With childhood obesity rates on the rise, parents who are looking for ways to get their kids moving may find help in an unlikely format: a video game. "Active Life: Outdoor Challenge" takes the active gaming that has made the Wii so popular and ups the ante.
Think of "Active Life: Outdoor Challenge" as the new "Wii Fit" for kids. Not only do you use the Wii remote while swinging your arms, but this game gets your feet and body moving too. The game comes with a special Active Life Mat Controller, a pad which looks similar to the kind used to play "Dance Dance Revolution" (DDR) games. This pad has colored shapes onto which you place your feet. With the mat on the floor and the Wii remote in your hand, you will jump on a trampoline, slide down a slick pipe while avoiding obstacles, leap hurdles, sprint across a path of raised stones, speed skate through an obstacle course and much more. And all of these sweat-inducing activities take place from the comfort of your living room.
Unlike "Wii Fit," which is centered around the use of the somewhat delicate Balance Board that can't take the pounding of running and jumping, "Outdoor Challenge's" mat controller can handle anything a child can deliver. In fact, the game demands that kids run, jump, hop and even sit on the mat controller.
Not only does "Outdoor Challenge" encourage kids to be very physical, but it also does an excellent job of supporting social gaming, a preference noted in the newest Pew Internet study of U.S. teenagers who play video games.
"Outdoor Challenge" has 16 active games. Unlike other Wii compilations where only some of the games in the bundle are good, in this bundle, all 16 are exciting to explore. Kids will jump on the mat to make their avatar perform tricks in the air while trampolining in the middle of a lake. They will sit on the mat to simulate sliding on a boogie board inside a pipe where leaning from one side to another pushes you up the side of the wall to collect speed boosts and avoid obstacles. Other games are as simple as jumping a virtual rope, running a sprint challenge or jumping virtual hurdles, and yet they are all fun in this game's high-energy environment.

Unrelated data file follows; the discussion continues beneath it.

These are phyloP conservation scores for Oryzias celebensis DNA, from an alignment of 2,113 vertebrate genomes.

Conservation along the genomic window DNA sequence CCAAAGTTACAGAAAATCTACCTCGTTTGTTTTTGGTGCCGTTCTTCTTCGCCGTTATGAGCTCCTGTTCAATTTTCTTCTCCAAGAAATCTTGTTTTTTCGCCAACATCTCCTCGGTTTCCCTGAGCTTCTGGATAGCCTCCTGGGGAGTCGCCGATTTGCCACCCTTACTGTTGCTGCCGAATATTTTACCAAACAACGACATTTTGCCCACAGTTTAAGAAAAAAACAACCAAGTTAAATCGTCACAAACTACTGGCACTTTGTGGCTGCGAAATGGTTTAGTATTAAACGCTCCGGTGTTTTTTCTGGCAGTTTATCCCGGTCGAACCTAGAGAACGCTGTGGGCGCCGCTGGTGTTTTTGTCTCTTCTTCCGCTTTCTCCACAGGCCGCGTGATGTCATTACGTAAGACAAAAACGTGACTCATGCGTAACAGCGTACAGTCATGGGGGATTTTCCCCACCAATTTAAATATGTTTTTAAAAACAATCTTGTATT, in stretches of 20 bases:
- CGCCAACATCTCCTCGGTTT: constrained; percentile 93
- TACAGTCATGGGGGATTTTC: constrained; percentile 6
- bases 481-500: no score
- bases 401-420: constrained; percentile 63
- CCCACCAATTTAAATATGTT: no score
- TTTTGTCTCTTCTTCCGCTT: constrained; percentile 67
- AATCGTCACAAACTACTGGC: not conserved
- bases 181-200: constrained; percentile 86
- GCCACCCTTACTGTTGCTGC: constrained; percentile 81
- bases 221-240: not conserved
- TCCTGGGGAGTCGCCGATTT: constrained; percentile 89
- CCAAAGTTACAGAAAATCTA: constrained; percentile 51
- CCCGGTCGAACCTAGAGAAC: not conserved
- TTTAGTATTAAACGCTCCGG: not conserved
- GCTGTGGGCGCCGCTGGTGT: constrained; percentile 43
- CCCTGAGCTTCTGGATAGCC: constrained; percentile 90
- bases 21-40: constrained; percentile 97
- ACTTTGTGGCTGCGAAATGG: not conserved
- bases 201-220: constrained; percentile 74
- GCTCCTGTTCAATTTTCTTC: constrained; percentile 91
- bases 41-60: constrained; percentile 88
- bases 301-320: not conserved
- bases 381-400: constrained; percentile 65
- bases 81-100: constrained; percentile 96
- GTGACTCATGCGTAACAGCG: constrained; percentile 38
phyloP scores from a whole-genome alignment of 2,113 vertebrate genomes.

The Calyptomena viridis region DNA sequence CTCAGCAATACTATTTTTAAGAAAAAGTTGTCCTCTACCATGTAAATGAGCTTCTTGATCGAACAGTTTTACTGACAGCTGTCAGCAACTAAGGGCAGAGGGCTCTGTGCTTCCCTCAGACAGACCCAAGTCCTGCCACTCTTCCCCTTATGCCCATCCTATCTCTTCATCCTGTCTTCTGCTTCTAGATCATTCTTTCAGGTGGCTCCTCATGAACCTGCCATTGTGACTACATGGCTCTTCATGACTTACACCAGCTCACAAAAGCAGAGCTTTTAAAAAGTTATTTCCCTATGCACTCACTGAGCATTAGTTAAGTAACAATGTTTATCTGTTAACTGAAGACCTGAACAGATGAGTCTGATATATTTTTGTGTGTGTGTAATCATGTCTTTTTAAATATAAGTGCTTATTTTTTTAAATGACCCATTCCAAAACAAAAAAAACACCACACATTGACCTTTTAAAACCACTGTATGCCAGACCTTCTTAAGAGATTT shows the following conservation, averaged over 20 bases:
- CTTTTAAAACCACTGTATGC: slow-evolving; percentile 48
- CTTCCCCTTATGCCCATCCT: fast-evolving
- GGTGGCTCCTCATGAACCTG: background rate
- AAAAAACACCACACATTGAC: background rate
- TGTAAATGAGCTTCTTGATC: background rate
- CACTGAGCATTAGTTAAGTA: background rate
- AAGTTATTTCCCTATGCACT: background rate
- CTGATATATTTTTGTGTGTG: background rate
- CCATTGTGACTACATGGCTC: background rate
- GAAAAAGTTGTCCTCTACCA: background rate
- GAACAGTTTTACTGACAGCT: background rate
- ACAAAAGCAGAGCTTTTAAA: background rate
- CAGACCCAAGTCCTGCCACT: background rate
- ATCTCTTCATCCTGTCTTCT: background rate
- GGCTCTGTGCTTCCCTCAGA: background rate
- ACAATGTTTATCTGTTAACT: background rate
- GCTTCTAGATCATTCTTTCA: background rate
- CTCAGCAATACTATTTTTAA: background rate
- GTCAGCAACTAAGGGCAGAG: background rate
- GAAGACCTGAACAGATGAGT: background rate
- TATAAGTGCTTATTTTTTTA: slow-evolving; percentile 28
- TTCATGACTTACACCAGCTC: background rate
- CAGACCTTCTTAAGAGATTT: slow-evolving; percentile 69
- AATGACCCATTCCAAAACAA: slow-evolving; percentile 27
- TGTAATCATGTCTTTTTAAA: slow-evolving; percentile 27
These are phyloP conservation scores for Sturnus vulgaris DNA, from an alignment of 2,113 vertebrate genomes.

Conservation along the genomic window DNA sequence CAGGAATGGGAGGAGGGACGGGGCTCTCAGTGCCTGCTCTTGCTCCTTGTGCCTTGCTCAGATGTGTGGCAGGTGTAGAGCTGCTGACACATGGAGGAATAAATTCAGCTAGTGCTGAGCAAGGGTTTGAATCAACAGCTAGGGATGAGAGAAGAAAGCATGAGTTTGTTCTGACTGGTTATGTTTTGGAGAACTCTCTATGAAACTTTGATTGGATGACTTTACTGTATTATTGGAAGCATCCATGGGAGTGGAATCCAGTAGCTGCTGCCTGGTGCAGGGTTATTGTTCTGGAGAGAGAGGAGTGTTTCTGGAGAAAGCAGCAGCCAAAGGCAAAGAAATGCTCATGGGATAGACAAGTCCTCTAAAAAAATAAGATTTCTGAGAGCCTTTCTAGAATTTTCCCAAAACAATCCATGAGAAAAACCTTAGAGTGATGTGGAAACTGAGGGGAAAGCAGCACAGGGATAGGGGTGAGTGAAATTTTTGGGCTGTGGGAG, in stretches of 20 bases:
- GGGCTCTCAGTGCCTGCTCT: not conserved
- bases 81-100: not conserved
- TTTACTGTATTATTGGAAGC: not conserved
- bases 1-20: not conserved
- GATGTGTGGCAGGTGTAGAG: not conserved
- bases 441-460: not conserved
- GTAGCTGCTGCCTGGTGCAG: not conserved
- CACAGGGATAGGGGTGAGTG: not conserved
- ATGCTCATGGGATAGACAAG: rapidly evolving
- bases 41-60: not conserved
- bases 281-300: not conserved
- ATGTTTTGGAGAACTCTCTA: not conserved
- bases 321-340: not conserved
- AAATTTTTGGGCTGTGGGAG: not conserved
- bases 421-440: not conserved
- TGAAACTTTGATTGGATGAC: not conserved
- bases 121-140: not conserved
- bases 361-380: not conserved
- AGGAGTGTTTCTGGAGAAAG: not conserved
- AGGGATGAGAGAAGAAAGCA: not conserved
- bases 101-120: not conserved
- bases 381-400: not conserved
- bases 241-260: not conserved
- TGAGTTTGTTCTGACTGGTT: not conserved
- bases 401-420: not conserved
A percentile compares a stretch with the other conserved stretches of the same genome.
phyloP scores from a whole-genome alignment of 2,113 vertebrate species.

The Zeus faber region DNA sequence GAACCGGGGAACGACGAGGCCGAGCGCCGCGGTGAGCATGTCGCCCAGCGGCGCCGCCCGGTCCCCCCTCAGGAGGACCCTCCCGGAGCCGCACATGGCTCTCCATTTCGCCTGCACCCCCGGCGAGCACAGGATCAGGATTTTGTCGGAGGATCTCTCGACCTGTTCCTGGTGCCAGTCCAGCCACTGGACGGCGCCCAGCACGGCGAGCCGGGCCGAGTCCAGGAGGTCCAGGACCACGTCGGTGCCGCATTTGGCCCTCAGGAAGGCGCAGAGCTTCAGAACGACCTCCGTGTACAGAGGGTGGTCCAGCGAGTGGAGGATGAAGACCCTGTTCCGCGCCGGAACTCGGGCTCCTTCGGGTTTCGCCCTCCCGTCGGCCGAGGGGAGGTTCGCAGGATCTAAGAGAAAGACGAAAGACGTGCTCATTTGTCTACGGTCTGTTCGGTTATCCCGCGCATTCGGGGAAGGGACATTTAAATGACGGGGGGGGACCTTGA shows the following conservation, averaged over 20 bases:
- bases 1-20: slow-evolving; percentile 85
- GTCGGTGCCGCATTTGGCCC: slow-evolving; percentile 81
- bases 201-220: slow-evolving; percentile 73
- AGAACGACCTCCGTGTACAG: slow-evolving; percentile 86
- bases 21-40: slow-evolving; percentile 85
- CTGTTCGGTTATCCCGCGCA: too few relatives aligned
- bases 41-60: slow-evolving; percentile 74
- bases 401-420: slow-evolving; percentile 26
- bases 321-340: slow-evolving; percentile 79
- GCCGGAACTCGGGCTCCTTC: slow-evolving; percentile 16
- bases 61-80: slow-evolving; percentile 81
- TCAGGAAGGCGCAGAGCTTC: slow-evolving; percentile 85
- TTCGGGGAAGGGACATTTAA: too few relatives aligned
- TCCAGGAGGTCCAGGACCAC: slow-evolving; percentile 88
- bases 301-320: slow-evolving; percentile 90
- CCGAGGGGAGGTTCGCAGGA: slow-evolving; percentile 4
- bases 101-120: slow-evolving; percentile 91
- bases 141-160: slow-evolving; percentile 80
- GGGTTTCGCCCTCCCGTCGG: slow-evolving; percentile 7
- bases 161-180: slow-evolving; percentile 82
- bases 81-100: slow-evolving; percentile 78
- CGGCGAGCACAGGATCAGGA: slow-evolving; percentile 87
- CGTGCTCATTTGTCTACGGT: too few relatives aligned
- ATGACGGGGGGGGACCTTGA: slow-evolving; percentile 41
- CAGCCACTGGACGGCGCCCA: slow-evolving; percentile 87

You can approach the games as either a single player or with a friend in multiplayer, and within each mode, there are three ways to enjoy the games.
If you are exploring the game alone, you can go on an outdoor adventure where you work your way through a sequence of three games, grouped by degree of difficulty. You can also choose the type of excersize training you want from a variety of possibilities including full body exercises, upper body training, and five-minute workouts. In this single-player mode, the game keeps track of your daily "Active Points" and charts them on a graph. You can also decide to simply explore the games in free play.
While the single-player mode is fun, "Outdoor Challenge" really shines when explored by two kids together. As in the single player mode, two friends can compete in an outdoor adventure which creates courses of three games each.
For more competition, kids can go head-to-head in the games of their choice in a mode called "Friend Battle." In most of those games, kids will stand side by side on the mat and see a split-screen for the game.
And for friends that would rather help each other instead of competing, there's a "Teamwork" mode. This mode has several games but one is unique. In it, two kids traverse a waterfall cliff face by having one stand on the mat to jump from one rock outcropping to another, while the other player uses the Wii remote turned horizontally to pull upwards in timing with the jumps. One person doing their part is not enough to succeed; this game relies on both kids working together. Count on many high fives passing between players when they finally succeed.
This is the first game in a series of Active Life games. Because this game is so good at creating exciting ways for kids and families to exercise together, let's hope that the next one comes along soon.
RATING 5 stars (out of 5) Best for ages 4 to 99 From Namco Bandai, www.playactivelife.com, $59.99, Wii.
Jinny Gudmundsen is the kid-tech columnist for USA Today.com and Gannett News Service, and is also the editor of Computing with Kids Ezine.